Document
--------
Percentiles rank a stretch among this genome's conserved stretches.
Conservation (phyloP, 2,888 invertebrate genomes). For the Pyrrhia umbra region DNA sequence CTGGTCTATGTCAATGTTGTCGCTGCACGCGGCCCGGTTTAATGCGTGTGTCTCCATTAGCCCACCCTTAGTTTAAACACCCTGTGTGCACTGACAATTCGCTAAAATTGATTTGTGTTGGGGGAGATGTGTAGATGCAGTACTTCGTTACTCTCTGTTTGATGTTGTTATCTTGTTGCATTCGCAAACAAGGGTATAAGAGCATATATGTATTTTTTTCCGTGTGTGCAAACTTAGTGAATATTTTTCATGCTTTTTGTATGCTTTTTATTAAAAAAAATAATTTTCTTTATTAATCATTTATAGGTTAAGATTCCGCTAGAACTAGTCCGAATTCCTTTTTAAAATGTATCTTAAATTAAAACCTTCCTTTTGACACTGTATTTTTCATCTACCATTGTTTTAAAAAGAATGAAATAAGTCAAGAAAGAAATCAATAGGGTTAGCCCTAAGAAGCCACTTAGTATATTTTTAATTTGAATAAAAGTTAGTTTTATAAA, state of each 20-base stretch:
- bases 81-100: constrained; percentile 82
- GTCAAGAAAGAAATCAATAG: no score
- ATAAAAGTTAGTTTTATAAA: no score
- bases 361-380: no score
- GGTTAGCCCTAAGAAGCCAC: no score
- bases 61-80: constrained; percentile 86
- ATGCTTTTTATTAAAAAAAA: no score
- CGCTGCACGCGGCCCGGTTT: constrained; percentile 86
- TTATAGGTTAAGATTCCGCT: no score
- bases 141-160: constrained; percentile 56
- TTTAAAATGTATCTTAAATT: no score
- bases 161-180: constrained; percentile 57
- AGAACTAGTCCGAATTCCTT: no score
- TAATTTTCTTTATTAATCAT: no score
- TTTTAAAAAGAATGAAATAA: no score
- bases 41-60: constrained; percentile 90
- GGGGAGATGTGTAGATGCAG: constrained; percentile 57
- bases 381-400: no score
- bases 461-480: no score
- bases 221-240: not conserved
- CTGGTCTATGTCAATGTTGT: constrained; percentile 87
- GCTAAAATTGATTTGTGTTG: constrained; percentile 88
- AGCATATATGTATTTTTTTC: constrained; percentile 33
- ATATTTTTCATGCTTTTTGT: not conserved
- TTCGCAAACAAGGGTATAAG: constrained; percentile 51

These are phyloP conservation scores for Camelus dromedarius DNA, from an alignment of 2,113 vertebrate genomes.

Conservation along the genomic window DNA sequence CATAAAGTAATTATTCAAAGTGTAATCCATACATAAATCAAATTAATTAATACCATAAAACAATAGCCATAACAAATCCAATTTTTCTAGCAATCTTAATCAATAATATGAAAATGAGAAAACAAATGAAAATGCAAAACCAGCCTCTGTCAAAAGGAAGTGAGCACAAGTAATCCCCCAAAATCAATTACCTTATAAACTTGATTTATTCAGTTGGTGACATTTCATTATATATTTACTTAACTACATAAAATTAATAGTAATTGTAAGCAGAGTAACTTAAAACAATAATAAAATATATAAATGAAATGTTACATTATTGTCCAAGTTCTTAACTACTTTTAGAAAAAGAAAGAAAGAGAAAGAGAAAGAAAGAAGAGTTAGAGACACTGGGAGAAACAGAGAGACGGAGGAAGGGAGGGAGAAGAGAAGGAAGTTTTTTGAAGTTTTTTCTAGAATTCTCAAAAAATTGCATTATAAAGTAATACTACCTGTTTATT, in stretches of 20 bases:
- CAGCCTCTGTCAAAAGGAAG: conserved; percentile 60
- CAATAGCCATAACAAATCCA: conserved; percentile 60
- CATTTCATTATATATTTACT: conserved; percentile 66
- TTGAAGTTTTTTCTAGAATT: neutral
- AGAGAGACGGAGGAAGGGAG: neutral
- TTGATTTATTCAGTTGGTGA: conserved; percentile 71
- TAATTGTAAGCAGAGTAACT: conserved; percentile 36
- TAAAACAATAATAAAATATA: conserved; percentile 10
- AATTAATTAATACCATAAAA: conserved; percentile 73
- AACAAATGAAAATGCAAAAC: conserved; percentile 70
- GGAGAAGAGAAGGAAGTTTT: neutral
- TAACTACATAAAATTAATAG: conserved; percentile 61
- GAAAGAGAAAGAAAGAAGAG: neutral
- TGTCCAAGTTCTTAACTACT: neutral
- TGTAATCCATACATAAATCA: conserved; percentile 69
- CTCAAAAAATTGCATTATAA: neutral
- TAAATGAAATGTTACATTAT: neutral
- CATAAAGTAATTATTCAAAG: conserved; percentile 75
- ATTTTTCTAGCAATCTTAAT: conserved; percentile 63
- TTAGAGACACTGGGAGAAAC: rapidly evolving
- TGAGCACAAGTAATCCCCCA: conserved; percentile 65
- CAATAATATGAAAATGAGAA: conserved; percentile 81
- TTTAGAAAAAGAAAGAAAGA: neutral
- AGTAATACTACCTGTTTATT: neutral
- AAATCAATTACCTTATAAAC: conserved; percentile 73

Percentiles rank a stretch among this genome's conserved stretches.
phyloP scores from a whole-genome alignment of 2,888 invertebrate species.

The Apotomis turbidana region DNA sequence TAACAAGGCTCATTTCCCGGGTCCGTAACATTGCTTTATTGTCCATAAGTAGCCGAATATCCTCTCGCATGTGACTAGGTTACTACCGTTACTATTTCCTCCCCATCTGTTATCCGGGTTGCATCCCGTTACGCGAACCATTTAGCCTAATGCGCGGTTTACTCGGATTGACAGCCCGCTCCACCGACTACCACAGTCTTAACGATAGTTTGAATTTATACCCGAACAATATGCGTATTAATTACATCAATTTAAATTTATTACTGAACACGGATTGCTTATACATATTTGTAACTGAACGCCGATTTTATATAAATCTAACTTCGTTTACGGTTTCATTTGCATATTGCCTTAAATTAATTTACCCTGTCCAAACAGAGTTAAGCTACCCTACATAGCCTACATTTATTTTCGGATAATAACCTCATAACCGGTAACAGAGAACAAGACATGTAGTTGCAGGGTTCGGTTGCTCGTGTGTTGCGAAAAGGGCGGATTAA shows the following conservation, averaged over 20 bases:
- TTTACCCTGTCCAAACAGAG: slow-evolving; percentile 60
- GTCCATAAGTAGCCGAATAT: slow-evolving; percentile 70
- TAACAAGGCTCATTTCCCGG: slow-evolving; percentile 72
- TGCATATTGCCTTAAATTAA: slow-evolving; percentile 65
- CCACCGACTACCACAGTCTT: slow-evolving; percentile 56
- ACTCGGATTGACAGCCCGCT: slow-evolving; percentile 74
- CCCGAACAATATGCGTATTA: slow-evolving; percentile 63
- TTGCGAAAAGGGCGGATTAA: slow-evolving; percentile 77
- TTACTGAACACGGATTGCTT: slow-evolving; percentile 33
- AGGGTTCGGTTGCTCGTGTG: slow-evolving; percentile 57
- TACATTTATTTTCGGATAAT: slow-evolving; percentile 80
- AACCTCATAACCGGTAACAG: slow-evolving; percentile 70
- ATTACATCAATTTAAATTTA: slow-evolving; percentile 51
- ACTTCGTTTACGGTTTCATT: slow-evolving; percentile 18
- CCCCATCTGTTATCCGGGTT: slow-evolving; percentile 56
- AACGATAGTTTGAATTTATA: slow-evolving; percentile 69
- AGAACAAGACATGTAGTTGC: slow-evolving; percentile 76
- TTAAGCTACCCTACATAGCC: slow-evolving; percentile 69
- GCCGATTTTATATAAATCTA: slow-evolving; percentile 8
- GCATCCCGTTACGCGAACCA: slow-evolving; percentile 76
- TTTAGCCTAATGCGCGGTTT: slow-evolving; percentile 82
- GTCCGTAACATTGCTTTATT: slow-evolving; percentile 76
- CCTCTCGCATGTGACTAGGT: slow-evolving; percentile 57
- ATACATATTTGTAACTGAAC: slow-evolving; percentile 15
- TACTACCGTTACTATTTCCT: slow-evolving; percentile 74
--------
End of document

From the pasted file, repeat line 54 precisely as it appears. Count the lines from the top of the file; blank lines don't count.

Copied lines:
- AAATCAATTACCTTATAAAC: conserved; percentile 73